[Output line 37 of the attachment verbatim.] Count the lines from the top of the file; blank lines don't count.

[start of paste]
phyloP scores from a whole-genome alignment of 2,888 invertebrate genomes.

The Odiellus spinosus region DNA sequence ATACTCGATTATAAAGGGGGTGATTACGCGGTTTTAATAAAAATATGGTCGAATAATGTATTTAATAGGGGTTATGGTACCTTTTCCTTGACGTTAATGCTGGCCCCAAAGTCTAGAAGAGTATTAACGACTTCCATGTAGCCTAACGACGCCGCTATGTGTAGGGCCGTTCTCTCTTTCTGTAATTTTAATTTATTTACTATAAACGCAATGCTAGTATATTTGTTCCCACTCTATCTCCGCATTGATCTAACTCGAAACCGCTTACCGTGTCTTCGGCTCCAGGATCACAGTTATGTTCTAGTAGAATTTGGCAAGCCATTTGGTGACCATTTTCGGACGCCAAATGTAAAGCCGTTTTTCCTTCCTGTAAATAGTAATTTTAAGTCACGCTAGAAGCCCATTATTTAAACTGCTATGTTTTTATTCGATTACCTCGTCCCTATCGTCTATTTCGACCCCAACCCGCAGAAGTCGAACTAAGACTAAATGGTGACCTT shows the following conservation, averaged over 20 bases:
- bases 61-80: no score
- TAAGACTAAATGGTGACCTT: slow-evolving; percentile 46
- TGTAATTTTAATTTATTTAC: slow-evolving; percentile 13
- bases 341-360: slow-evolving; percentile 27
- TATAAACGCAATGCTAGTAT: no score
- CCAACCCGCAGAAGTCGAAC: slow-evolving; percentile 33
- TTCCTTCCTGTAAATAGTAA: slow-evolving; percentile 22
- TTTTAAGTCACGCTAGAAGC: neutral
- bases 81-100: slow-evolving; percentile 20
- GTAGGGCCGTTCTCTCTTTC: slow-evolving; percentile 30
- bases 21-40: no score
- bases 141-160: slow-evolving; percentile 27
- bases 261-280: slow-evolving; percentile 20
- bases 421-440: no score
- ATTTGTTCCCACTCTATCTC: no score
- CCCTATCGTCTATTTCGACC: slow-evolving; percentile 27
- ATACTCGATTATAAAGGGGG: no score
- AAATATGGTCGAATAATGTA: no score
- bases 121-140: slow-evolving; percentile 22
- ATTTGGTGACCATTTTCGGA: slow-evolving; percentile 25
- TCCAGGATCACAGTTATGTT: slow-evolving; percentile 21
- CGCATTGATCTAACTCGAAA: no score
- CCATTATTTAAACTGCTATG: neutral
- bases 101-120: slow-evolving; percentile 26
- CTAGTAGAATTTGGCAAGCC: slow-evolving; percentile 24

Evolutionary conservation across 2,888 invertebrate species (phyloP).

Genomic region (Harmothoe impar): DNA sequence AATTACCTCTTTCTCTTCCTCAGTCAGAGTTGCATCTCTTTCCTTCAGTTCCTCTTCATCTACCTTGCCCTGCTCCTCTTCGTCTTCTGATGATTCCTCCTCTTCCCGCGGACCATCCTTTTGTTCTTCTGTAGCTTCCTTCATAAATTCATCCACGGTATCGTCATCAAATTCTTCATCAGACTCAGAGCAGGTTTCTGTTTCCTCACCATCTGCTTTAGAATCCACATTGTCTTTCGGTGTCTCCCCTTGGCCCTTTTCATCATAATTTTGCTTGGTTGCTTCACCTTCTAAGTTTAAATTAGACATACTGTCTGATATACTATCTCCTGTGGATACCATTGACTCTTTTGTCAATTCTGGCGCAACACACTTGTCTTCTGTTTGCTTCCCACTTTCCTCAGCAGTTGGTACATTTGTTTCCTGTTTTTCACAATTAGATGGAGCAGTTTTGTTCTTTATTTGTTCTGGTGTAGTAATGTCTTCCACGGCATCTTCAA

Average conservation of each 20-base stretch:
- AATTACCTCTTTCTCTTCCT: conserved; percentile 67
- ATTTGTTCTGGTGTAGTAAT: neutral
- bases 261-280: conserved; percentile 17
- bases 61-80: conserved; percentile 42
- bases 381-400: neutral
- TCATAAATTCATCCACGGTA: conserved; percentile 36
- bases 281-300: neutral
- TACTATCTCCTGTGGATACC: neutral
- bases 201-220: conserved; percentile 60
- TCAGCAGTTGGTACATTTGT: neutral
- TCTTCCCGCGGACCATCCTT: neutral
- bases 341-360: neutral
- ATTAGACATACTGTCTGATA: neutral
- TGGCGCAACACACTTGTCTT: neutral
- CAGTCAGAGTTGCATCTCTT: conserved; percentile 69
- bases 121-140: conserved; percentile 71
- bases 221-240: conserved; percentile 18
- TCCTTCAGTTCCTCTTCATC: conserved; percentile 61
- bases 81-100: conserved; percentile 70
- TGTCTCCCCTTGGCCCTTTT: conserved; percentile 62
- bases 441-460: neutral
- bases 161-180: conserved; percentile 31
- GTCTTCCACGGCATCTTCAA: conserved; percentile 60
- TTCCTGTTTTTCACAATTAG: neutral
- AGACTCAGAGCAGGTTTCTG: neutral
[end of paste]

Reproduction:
- bases 281-300: neutral